Home Latest News The Impact of a Government Shutdown: NPR Examines Who is Affected

The Impact of a Government Shutdown: NPR Examines Who is Affected

The Impact of a Government Shutdown: NPR Examines Who is Affected

As the deadline for government funding looms closer, lawmakers are still far from reaching a deal, raising the likelihood of a government shutdown. If a deal isn’t reached by the end of the day on September 30, federal agencies will be forced to furlough hundreds of thousands of workers until funding is restored. This would lead to a pause in federal services, programming, and pay, affecting various aspects of daily life. For instance, Smithsonian facilities, National Park Services’ “Fat Bear Week,” and celebrations at the National Zoo’s giant pandas could all be impacted. However, some services will still be available, such as Social Security checks, “vital FDA activities related to imminent threats to the safety of human life,” and Veterans Affairs facilities.

In addition to the halt in federal services, a potential government shutdown would also have significant consequences for federal employees. It is estimated that around 2.1 million civilian federal workers could see delayed paychecks, while roughly 4 million federal contract workers may not receive any pay. This could lead to increased demand for food assistance, with organizations like the Capital Area Food Bank in Washington preparing for as many as 100,000 federal workers who may require support. Furthermore, nutrition and food assistance programs, such as SNAP and WIC, could be paused, affecting the millions of pregnant women, infants, and children who rely on these programs. However, households receiving SNAP benefits will continue to receive October nutrition assistance as usual, though the impact on November benefits remains uncertain.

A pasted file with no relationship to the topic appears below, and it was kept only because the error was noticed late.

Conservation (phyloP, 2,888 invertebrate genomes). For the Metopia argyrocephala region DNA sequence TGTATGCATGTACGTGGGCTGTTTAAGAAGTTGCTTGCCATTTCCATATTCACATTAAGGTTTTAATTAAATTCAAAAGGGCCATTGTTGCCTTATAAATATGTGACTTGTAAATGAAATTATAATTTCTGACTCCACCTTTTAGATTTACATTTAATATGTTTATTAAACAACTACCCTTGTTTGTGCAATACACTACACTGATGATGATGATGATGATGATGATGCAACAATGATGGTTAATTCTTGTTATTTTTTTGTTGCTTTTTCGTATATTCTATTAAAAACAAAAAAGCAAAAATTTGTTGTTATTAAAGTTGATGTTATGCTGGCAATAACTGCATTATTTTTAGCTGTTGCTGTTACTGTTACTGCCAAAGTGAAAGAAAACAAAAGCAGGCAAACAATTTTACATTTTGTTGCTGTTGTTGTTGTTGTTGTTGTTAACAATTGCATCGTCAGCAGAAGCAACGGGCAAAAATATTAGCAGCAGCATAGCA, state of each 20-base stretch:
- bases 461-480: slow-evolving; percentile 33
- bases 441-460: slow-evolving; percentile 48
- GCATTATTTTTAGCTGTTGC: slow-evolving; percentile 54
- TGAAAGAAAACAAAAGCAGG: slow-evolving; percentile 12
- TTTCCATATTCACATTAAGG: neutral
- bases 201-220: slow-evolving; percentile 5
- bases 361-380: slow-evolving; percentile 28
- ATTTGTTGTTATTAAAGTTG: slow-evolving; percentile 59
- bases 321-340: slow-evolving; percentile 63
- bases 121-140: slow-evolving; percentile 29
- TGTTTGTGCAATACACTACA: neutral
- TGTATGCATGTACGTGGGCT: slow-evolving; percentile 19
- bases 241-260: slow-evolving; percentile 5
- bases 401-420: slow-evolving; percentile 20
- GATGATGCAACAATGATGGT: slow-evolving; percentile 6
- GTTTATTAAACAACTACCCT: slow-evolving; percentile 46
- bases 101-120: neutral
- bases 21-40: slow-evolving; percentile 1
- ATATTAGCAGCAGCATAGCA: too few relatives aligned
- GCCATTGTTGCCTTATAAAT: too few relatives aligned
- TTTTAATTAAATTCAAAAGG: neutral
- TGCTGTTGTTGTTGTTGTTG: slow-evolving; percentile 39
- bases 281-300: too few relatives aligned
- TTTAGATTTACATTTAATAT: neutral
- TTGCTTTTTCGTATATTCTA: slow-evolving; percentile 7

The potential shutdown could also impact social services, education, and national parks. Programs like Head Start, which supports early childhood education, and Meals on Wheels, which provides food to elderly individuals, could experience interruptions. National parks may have to shut down visitor centers, campgrounds, research facilities, and museums, which could affect various events and attractions. Additionally, depending on the duration of the shutdown, interruptions during the Indigenous People’s/Columbus Day weekend may occur. While healthcare is likely to continue uninterrupted, research activities may be paused, and community health centers that rely on federal grants could face funding interruptions.

Lastly, the military would also be impacted by a shutdown, with active-duty servicemembers working without pay and some Pentagon civilians required to work without pay. Military Commissaries, which act as neighborhood grocery stores, would remain open for approximately 60 days after the funds run out, but afterward, only overseas and remote locations would stay open. Furthermore, federal law enforcement efforts, including those related to human trafficking investigations, counterterrorism operations, and drug violations, could slow down due to a lack of resources.

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